Omakau School in Otago tells us about their journey towards Bronze.
Throughout the past 18 months we have worked hard on researching, developing and creating systems around Omakau School to deal with our waste, beautifying the environment and looking after our mental health with the impact of covid. This has all contributed to being a Bronze Enviroschool!
After some enviro workshops and a visit to Wastebusters we started to make a plan for composting and disposing of food scraps. We also wanted to upcycle items and create a sensory wall (now completed) and an outdoor play kitchen.
“I learnt that you can give items a second chance and change them into something else. I loved looking at all the items they had for sale that people had dropped off.” – Charlotte after the Wastebusters trip.
Some of the online learning that resulted from Covid led to creation of bird feeders.
“I really enjoyed working on this project during lockdown. I got to work all day with my dad in his shed building my bird feeder. I reckon it looks pretty great hanging in the tree. I liked watching the birds eating dinner in it.” – Jay Jay
Using the Enviroschools Zero Waste activity of mapping school waste, students were able to then explore ways to address issues. We sourced some free pallets from PGG Wrightson in Alexandra and used five of them to make a main structure of two compost bays. Timber and recycled corrugated iron was used to construct the lid and then we used milled timber for slats at the front.
“We had to follow a kit set plan to build the compost bin. It was challenging and we all felt proud of the job we had done”. – Zac
We trialed a worm farm and bokashi bucket system for food scraps. We love how bokashi can break down all the scraps. When it is full we brew it for a month and then add it to the compost.
A collaborative project was undertaken creating a mural with locally gathered river stones. These were painted and put together with a whakataukī .
“I really enjoyed painting the stones and I love reading the kindness quote.” – Sophie
The Manuherekia (Manuherikia) River provided lots of local curriculum learning opportunities on a trip there. Students used a bathyscope, collected macroinvertebrates for identification, checked water clarity, velocity, pH and temperature to gain an understanding of the health of the river. Back at school, the information was graphed and explained.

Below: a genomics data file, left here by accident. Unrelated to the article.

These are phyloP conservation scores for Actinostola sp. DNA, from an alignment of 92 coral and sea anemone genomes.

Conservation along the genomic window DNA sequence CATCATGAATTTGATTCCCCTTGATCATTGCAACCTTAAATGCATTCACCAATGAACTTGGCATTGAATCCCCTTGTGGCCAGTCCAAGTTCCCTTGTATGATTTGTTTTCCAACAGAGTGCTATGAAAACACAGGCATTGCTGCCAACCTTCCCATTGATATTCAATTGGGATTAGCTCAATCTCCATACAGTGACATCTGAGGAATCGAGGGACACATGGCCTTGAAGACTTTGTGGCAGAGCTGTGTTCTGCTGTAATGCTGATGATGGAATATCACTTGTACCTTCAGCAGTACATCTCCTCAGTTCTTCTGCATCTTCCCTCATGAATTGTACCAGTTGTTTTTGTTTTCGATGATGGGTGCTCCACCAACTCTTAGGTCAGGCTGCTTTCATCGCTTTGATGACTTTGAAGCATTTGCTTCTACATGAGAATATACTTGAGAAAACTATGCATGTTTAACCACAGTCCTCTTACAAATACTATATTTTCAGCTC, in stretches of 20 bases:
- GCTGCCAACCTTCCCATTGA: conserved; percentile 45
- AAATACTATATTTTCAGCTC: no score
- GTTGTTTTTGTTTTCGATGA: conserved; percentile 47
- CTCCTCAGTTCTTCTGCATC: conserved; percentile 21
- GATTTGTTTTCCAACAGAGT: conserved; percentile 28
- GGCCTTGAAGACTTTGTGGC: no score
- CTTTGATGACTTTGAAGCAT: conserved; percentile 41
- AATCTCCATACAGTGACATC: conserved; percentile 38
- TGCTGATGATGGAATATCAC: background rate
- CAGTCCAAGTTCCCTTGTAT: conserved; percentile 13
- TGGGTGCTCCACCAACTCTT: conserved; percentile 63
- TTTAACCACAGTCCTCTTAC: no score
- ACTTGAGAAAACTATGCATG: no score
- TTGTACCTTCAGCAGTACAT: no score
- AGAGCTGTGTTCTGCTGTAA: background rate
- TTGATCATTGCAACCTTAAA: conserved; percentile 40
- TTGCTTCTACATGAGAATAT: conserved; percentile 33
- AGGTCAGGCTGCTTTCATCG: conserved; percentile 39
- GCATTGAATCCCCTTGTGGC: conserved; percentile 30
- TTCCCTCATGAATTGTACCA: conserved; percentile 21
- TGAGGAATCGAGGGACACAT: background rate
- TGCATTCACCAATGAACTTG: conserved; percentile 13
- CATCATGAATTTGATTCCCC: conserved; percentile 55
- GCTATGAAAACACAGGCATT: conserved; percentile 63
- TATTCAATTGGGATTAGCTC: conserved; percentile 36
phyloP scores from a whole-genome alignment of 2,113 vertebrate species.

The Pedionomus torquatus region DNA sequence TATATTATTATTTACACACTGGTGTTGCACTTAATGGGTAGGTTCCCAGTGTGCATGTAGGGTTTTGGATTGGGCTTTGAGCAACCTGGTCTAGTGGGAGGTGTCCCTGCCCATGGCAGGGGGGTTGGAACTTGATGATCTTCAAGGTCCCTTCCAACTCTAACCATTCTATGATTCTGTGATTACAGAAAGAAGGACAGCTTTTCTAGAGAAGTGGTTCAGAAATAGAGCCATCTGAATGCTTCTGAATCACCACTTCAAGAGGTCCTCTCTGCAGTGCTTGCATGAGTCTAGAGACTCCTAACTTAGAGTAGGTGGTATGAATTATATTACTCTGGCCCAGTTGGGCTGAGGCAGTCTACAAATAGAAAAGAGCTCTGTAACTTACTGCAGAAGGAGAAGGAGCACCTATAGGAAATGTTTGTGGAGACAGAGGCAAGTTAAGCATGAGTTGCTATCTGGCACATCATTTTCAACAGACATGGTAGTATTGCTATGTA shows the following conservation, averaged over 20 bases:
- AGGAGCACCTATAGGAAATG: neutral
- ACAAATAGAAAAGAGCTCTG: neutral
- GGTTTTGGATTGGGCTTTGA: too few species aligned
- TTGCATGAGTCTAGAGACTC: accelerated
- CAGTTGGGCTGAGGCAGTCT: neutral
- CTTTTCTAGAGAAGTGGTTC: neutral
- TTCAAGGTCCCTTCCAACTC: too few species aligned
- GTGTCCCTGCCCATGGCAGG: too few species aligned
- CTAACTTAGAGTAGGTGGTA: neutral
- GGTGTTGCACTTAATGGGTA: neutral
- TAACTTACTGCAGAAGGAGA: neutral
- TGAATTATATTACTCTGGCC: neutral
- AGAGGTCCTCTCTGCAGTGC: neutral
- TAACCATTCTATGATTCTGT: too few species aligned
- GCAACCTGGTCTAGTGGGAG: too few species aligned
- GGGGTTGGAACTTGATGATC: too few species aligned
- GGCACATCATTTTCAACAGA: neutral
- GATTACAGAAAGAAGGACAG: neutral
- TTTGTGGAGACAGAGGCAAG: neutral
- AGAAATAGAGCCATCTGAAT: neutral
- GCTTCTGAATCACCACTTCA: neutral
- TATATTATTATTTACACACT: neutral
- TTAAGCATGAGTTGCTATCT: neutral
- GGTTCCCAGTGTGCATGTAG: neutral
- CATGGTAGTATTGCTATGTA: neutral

A great way to ease back into school after lockdown was to walk to the river for lunch and build huts in whānau groups.
“It was so much fun because you got to build your own mini house! My favourite part was planning it at the start and seeing how it ends up. I loved it when we all walked around and checked each others huts out.” – Tainui
The Gillespie family are local farmers on a mission to fence and plant the waterways. Omakau students got to hear their story and be involved in a planting day (see banner image).
To help celebrate Matariki students worked together sewing hessian “feathers” to create a cloak.
“I really enjoyed working with my buddy to design and sew our feathers for the cloak. I found it quite difficult but really loved how it turned out. The feathers all look really good together on our finished korowai.” – Meg
In order to beautify our basketball court we designed a sports themed mural. This was entered into the Resene Mural Competition and received Highly Commended!
We all helped out with our annual Omakau Clean Up as part of “Clean Up NZ”. It was pleasing to note that we only found a small amount of rubbish.
We had the idea of making a small community library – another collaborative project was undertaken, resulting in a sturdily built, brightly painted “Lilliput Library” now mounted on the front fence facing the rail trail.
The food gardens are the focus for 2022. They have been weeded and cardboard has been used to mulch them and suppress further weed growth.
There are many other projects and explorations in the pipeline at Omakau including looking at how we can make even greater changes to lunchbox waste. We will need to apply for funding for rabbit proofing our gardens. There are a whole range of ideas that we can work together on over the next few years – maybe beehives, a greenhouse, native plant nursery and a chicken coop!
We are very lucky to have the support of Enviroschools to guide us through this process. There are some very generous and passionate people in our community too, who support this learning and action.